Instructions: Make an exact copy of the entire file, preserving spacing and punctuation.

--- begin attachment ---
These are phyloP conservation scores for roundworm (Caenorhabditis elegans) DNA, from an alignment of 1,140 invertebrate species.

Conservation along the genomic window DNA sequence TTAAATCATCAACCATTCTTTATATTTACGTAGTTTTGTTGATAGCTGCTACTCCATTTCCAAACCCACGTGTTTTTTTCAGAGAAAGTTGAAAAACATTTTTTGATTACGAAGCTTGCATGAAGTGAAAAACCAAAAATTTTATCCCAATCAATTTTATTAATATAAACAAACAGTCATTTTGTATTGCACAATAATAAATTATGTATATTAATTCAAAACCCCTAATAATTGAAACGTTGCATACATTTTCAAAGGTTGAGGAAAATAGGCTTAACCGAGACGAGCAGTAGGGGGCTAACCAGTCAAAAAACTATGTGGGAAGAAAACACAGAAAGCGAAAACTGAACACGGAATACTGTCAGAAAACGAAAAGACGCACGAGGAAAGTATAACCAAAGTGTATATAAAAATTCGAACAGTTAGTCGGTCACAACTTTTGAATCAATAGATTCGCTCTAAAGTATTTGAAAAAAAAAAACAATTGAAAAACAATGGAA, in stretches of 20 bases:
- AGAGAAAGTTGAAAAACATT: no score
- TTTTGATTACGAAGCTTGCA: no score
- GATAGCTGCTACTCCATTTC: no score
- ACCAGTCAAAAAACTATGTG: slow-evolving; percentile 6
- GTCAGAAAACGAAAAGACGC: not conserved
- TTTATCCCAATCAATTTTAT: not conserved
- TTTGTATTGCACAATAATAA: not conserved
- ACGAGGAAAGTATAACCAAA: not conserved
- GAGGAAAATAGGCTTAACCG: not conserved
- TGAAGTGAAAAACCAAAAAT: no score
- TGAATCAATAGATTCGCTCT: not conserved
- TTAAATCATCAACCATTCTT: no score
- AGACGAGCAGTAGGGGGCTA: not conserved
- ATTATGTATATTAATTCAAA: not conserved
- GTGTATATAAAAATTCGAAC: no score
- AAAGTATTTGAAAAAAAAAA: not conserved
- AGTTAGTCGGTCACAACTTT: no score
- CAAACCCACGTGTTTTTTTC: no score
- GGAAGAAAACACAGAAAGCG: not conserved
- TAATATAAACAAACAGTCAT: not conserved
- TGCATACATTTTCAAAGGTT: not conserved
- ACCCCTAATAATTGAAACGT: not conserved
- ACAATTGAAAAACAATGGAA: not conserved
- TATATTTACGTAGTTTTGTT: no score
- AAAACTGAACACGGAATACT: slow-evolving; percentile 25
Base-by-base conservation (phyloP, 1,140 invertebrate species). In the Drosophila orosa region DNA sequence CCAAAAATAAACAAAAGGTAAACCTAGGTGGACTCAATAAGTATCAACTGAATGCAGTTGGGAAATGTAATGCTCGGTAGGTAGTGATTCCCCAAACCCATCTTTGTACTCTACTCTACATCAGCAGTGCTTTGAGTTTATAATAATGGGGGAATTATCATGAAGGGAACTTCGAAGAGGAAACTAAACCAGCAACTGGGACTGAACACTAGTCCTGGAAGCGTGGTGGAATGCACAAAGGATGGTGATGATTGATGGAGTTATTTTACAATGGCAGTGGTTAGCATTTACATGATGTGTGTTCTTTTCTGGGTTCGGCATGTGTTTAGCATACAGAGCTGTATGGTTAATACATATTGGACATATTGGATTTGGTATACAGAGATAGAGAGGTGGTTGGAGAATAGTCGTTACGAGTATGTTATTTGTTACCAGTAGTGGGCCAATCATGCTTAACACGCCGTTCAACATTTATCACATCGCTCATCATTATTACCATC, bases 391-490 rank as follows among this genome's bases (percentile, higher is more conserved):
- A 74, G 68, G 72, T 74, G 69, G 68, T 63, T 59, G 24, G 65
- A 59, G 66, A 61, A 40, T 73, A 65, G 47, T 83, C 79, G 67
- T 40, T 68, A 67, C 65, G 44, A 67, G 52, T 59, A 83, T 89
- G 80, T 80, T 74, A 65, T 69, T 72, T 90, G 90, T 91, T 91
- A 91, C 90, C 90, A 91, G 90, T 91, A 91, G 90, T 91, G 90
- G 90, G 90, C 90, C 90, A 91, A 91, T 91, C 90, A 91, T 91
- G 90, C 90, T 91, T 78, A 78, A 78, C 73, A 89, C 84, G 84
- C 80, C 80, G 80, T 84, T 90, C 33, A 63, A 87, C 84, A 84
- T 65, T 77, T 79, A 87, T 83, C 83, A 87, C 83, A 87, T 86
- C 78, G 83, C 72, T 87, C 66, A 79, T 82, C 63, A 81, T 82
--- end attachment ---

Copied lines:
These are phyloP conservation scores for roundworm (Caenorhabditis elegans) DNA, from an alignment of 1,140 invertebrate species.

Conservation along the genomic window DNA sequence TTAAATCATCAACCATTCTTTATATTTACGTAGTTTTGTTGATAGCTGCTACTCCATTTCCAAACCCACGTGTTTTTTTCAGAGAAAGTTGAAAAACATTTTTTGATTACGAAGCTTGCATGAAGTGAAAAACCAAAAATTTTATCCCAATCAATTTTATTAATATAAACAAACAGTCATTTTGTATTGCACAATAATAAATTATGTATATTAATTCAAAACCCCTAATAATTGAAACGTTGCATACATTTTCAAAGGTTGAGGAAAATAGGCTTAACCGAGACGAGCAGTAGGGGGCTAACCAGTCAAAAAACTATGTGGGAAGAAAACACAGAAAGCGAAAACTGAACACGGAATACTGTCAGAAAACGAAAAGACGCACGAGGAAAGTATAACCAAAGTGTATATAAAAATTCGAACAGTTAGTCGGTCACAACTTTTGAATCAATAGATTCGCTCTAAAGTATTTGAAAAAAAAAAACAATTGAAAAACAATGGAA, in stretches of 20 bases:
- AGAGAAAGTTGAAAAACATT: no score
- TTTTGATTACGAAGCTTGCA: no score
- GATAGCTGCTACTCCATTTC: no score
- ACCAGTCAAAAAACTATGTG: slow-evolving; percentile 6
- GTCAGAAAACGAAAAGACGC: not conserved
- TTTATCCCAATCAATTTTAT: not conserved
- TTTGTATTGCACAATAATAA: not conserved
- ACGAGGAAAGTATAACCAAA: not conserved
- GAGGAAAATAGGCTTAACCG: not conserved
- TGAAGTGAAAAACCAAAAAT: no score
- TGAATCAATAGATTCGCTCT: not conserved
- TTAAATCATCAACCATTCTT: no score
- AGACGAGCAGTAGGGGGCTA: not conserved
- ATTATGTATATTAATTCAAA: not conserved
- GTGTATATAAAAATTCGAAC: no score
- AAAGTATTTGAAAAAAAAAA: not conserved
- AGTTAGTCGGTCACAACTTT: no score
- CAAACCCACGTGTTTTTTTC: no score
- GGAAGAAAACACAGAAAGCG: not conserved
- TAATATAAACAAACAGTCAT: not conserved
- TGCATACATTTTCAAAGGTT: not conserved
- ACCCCTAATAATTGAAACGT: not conserved
- ACAATTGAAAAACAATGGAA: not conserved
- TATATTTACGTAGTTTTGTT: no score
- AAAACTGAACACGGAATACT: slow-evolving; percentile 25
Base-by-base conservation (phyloP, 1,140 invertebrate species). In the Drosophila orosa region DNA sequence CCAAAAATAAACAAAAGGTAAACCTAGGTGGACTCAATAAGTATCAACTGAATGCAGTTGGGAAATGTAATGCTCGGTAGGTAGTGATTCCCCAAACCCATCTTTGTACTCTACTCTACATCAGCAGTGCTTTGAGTTTATAATAATGGGGGAATTATCATGAAGGGAACTTCGAAGAGGAAACTAAACCAGCAACTGGGACTGAACACTAGTCCTGGAAGCGTGGTGGAATGCACAAAGGATGGTGATGATTGATGGAGTTATTTTACAATGGCAGTGGTTAGCATTTACATGATGTGTGTTCTTTTCTGGGTTCGGCATGTGTTTAGCATACAGAGCTGTATGGTTAATACATATTGGACATATTGGATTTGGTATACAGAGATAGAGAGGTGGTTGGAGAATAGTCGTTACGAGTATGTTATTTGTTACCAGTAGTGGGCCAATCATGCTTAACACGCCGTTCAACATTTATCACATCGCTCATCATTATTACCATC, bases 391-490 rank as follows among this genome's bases (percentile, higher is more conserved):
- A 74, G 68, G 72, T 74, G 69, G 68, T 63, T 59, G 24, G 65
- A 59, G 66, A 61, A 40, T 73, A 65, G 47, T 83, C 79, G 67
- T 40, T 68, A 67, C 65, G 44, A 67, G 52, T 59, A 83, T 89
- G 80, T 80, T 74, A 65, T 69, T 72, T 90, G 90, T 91, T 91
- A 91, C 90, C 90, A 91, G 90, T 91, A 91, G 90, T 91, G 90
- G 90, G 90, C 90, C 90, A 91, A 91, T 91, C 90, A 91, T 91
- G 90, C 90, T 91, T 78, A 78, A 78, C 73, A 89, C 84, G 84
- C 80, C 80, G 80, T 84, T 90, C 33, A 63, A 87, C 84, A 84
- T 65, T 77, T 79, A 87, T 83, C 83, A 87, C 83, A 87, T 86
- C 78, G 83, C 72, T 87, C 66, A 79, T 82, C 63, A 81, T 82